In 628, Muhammad and his followers peacefully marched to Mecca, attempting to enter the city for pilgrimage. Instead, however, both Muslims and Meccans entered into the Treaty of Hudaybiyyah, whereby Muslims and Quraysh would cease fighting and Muslims would be allowed into the city the following year. Two years later the Quraysh violated the truce, but instead of continuing their fight, the city of Mecca shortly surrendered to Muhammad. The prophet declared amnesty for the inhabitants, gave generous gifts to the leading Quraysh. Mecca was cleansed of all its idols and cult images in the Kaaba. Muhammad declared Mecca as the holiest site in Islam ordaining the it as the center of Muslim pilgrimage, one of the faith's five pillars. Despite his conquest, however, Muhammad chose to return to Medina, leaving behind Attab bin Usaid to govern the city. Muhammad's other activities in Arabia led to the unification of the peninsula, putting an end to the wars that had disrupted life in the city for so long.
Muhammad died in 632, but with the sense of unity that he'd passed on to the Arabians, Islam began a rapid expansion, and within the next few hundred years stretched from North Africa well into Asia. As the Islamic Empire grew, Mecca continued to attract pilgrims not just from Arabia, but now from all across the Empire, as Muslims sought to perform the annual Hajj.
Mecca also attracted a year-round population of scholars, pious Muslims who wished to live close to the Kaaba, and local inhabitants who served the pilgrims. Due to the difficulty and expense of the Hajj, pilgrims arrived by boat at Jeddah, and came overland, or joined the annual caravans from Syria or Iraq.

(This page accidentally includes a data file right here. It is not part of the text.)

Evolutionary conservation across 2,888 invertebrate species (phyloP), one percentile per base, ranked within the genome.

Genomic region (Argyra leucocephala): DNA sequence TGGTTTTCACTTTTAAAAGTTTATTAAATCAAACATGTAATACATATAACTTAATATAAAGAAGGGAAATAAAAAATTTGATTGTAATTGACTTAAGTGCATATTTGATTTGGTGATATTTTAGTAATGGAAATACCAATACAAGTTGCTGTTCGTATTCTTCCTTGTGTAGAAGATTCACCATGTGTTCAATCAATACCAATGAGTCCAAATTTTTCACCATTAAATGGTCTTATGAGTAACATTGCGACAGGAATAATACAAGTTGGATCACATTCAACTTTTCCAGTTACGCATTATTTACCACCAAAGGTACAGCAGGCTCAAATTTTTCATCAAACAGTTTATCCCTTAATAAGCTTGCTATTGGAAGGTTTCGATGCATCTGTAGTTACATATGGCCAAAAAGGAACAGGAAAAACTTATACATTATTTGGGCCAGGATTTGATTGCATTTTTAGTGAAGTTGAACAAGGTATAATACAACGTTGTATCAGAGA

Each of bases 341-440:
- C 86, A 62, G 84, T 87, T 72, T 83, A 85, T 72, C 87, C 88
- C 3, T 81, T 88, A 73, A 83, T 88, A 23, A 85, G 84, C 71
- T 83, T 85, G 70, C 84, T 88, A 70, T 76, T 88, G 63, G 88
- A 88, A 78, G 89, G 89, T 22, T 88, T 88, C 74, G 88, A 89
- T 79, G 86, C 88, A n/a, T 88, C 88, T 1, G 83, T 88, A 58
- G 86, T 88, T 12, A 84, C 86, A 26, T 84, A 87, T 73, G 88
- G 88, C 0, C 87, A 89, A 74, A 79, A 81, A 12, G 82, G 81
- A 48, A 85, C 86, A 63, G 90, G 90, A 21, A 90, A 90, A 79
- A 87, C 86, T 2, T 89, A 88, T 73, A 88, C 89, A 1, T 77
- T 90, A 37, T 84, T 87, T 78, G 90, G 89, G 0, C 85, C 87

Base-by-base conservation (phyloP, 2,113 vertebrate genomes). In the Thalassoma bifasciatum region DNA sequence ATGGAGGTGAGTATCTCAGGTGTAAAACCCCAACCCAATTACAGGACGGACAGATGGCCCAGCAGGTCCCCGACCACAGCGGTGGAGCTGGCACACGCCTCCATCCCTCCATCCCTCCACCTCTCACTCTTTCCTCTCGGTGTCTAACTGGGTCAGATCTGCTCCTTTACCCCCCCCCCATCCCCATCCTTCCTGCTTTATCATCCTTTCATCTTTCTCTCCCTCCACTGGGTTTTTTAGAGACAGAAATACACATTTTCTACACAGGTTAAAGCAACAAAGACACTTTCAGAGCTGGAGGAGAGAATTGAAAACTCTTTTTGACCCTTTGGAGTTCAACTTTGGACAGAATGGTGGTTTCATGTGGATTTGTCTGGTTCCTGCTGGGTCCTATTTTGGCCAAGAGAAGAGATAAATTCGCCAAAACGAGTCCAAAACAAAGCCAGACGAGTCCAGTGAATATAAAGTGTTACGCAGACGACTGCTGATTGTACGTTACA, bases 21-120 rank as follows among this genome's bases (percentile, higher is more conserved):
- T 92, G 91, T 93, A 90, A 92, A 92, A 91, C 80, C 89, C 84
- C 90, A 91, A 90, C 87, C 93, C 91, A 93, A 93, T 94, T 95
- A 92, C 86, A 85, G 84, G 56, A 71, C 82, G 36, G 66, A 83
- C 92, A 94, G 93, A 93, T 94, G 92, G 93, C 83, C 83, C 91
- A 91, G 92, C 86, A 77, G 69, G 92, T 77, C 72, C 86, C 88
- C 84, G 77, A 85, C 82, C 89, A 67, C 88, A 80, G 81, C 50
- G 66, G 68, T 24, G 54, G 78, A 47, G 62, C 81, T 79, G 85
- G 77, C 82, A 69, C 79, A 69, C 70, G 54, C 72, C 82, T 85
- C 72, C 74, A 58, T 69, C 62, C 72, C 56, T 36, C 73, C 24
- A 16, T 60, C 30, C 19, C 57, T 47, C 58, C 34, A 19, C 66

In Islamic history, Muhammad's emigration to Medina established the city as the first capital of the nation. When the Umayyad dynasty took power they moved the capital to Damascus, Syria, and then the Abbasid Caliphate moved the capital to Baghdad, Iraq. The center of the Islamic Empire remained at Baghdad for nearly 500 years, and flourished into a center of research and commerce. In the 13th century, the Mongols invaded Baghdad and sacked the city. This event was one of the most detested events in Islamic history. Soon after the Battle of Baghdad, the Mongols rampaged west and conquered Syria. The next city to quickly emerge as the center of power in the Islamic state was Cairo, in Egypt. When the Ottoman Empire came into prominence the capital was moved to Constantinople. Mecca still remained as a prominent trading center though. When pilgrims arrived for the Hajj they often financed their journey by bringing goods which they could sell in the Meccan markets, and acquiring goods there which they could sell when they returned home.